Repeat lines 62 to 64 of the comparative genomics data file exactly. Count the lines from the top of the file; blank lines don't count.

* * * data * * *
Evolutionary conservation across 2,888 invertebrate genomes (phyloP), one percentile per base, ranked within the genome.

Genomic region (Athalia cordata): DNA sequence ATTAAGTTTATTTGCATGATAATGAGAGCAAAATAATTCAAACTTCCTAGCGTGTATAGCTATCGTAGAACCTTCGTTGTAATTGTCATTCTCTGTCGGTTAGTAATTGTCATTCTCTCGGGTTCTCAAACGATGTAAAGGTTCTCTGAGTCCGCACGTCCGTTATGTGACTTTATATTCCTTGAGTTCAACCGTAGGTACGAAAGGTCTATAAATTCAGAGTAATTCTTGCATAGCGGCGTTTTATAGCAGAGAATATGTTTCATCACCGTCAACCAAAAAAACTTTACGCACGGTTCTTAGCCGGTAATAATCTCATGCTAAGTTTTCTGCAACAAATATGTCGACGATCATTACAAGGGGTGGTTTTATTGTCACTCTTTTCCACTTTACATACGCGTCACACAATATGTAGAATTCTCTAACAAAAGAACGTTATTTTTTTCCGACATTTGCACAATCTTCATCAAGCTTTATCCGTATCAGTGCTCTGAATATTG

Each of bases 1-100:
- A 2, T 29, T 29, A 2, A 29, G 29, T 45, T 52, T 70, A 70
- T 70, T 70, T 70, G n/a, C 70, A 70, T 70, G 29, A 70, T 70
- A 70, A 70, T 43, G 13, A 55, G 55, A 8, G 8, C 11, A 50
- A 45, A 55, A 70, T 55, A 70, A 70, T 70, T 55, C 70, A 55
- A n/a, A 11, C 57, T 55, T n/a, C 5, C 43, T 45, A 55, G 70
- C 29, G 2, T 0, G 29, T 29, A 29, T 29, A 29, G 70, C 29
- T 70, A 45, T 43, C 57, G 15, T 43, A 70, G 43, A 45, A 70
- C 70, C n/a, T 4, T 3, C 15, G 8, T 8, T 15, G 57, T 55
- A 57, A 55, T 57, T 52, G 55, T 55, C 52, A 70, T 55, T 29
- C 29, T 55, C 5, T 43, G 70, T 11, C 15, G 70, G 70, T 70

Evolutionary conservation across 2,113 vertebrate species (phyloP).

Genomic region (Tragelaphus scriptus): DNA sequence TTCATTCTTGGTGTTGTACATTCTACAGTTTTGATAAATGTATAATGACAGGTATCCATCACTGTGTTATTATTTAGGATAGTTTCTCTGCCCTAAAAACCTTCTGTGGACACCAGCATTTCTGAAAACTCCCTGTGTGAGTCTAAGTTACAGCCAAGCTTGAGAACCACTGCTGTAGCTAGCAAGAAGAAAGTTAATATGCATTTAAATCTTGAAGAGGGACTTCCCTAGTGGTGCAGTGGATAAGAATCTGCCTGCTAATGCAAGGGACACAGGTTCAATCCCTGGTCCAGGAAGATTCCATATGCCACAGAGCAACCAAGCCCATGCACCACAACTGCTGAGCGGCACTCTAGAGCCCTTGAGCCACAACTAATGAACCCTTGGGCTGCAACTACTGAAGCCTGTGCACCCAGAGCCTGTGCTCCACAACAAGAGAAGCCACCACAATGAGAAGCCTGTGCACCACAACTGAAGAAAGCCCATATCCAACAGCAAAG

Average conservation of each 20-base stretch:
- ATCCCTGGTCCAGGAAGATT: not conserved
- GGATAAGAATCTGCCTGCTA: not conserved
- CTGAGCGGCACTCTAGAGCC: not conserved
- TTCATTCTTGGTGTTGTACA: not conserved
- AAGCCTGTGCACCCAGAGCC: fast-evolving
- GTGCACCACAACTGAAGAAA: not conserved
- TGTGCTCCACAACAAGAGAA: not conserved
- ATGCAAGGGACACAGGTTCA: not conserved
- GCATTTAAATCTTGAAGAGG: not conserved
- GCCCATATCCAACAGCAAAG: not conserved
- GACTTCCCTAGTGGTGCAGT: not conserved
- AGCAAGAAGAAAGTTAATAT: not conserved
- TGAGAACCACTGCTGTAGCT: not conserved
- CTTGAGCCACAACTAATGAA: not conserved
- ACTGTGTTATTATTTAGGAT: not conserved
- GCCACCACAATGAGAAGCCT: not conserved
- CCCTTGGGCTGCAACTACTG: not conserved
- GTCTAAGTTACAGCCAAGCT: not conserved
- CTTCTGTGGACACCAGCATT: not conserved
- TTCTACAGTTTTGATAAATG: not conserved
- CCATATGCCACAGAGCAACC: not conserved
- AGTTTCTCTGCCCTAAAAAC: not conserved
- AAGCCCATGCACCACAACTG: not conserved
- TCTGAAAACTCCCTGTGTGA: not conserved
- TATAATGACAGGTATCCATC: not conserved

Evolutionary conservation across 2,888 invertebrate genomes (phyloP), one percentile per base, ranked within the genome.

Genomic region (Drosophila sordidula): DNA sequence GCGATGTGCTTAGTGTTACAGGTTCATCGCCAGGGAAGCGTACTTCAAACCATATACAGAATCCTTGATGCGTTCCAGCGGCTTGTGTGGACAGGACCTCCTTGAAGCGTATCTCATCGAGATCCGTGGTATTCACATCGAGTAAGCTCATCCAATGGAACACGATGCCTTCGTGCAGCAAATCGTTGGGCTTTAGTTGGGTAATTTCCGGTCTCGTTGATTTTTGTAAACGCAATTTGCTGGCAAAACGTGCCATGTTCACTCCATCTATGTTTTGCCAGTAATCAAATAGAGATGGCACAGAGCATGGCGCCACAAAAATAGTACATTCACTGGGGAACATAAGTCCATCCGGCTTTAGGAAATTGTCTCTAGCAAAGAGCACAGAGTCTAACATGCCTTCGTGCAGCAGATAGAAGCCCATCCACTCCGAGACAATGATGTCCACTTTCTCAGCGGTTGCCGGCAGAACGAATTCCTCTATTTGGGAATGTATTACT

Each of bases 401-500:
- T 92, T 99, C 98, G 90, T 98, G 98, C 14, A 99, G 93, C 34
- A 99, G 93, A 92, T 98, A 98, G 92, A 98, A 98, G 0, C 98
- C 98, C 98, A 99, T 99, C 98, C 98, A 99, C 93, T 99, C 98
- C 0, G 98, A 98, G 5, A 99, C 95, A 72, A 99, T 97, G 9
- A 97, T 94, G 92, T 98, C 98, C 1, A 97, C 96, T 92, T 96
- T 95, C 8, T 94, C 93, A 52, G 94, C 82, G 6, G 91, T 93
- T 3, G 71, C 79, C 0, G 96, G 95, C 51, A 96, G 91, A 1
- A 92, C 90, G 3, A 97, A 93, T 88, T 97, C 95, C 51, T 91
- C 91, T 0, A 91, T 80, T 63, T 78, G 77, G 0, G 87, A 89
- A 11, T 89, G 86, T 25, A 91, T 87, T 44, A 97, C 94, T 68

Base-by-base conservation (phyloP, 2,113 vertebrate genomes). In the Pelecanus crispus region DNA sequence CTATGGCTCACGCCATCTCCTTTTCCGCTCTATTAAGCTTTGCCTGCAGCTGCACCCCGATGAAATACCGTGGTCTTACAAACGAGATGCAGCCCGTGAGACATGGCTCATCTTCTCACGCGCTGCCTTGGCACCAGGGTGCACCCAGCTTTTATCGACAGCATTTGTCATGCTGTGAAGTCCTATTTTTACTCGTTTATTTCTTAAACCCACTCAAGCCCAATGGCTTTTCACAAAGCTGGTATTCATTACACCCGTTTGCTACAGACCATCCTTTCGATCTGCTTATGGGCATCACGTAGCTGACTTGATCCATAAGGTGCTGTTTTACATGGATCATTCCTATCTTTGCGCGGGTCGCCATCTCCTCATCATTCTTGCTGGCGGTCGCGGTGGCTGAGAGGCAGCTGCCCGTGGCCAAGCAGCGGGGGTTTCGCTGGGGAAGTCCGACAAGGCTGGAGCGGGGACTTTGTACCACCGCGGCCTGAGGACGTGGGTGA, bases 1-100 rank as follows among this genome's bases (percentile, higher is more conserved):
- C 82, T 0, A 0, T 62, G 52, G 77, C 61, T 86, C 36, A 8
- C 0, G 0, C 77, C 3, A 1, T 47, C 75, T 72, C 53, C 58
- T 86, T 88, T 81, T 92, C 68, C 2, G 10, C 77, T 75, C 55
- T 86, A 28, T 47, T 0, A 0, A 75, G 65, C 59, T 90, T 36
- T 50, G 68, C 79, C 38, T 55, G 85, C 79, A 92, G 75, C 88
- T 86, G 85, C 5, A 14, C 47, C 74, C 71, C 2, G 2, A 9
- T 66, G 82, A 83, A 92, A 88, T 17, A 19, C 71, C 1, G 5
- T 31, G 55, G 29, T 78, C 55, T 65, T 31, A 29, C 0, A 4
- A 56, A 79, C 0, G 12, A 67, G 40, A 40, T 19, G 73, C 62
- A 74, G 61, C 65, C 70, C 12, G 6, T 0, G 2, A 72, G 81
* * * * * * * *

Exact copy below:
- T 66, G 82, A 83, A 92, A 88, T 17, A 19, C 71, C 1, G 5
- T 31, G 55, G 29, T 78, C 55, T 65, T 31, A 29, C 0, A 4
- A 56, A 79, C 0, G 12, A 67, G 40, A 40, T 19, G 73, C 62